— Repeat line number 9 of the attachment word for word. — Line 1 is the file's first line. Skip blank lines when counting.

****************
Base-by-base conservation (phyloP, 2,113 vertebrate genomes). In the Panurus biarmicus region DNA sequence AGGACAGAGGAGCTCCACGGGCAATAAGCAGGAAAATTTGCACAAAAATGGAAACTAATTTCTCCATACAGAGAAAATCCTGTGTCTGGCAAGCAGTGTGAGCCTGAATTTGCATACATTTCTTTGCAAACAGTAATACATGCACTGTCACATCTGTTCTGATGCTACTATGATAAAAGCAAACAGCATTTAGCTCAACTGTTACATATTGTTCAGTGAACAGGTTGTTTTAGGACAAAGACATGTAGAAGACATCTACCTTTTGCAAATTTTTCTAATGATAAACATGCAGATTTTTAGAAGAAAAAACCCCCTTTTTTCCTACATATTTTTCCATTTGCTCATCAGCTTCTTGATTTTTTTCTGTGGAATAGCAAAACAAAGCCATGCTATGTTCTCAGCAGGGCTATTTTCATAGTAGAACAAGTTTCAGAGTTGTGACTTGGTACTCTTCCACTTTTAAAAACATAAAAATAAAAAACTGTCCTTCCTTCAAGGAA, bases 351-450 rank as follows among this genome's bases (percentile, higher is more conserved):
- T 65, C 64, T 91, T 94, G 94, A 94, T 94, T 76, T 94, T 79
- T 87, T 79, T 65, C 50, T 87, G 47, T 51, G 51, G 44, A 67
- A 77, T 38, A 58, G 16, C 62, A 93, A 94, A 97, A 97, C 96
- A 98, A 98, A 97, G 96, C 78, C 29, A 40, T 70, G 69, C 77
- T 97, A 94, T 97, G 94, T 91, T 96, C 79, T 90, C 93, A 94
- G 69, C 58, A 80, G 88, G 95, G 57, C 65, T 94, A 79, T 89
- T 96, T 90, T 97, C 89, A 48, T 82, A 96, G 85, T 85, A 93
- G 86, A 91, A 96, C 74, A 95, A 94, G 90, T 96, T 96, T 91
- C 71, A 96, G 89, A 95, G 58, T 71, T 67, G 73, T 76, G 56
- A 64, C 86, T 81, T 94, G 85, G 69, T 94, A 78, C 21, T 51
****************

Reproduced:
- G 86, A 91, A 96, C 74, A 95, A 94, G 90, T 96, T 96, T 91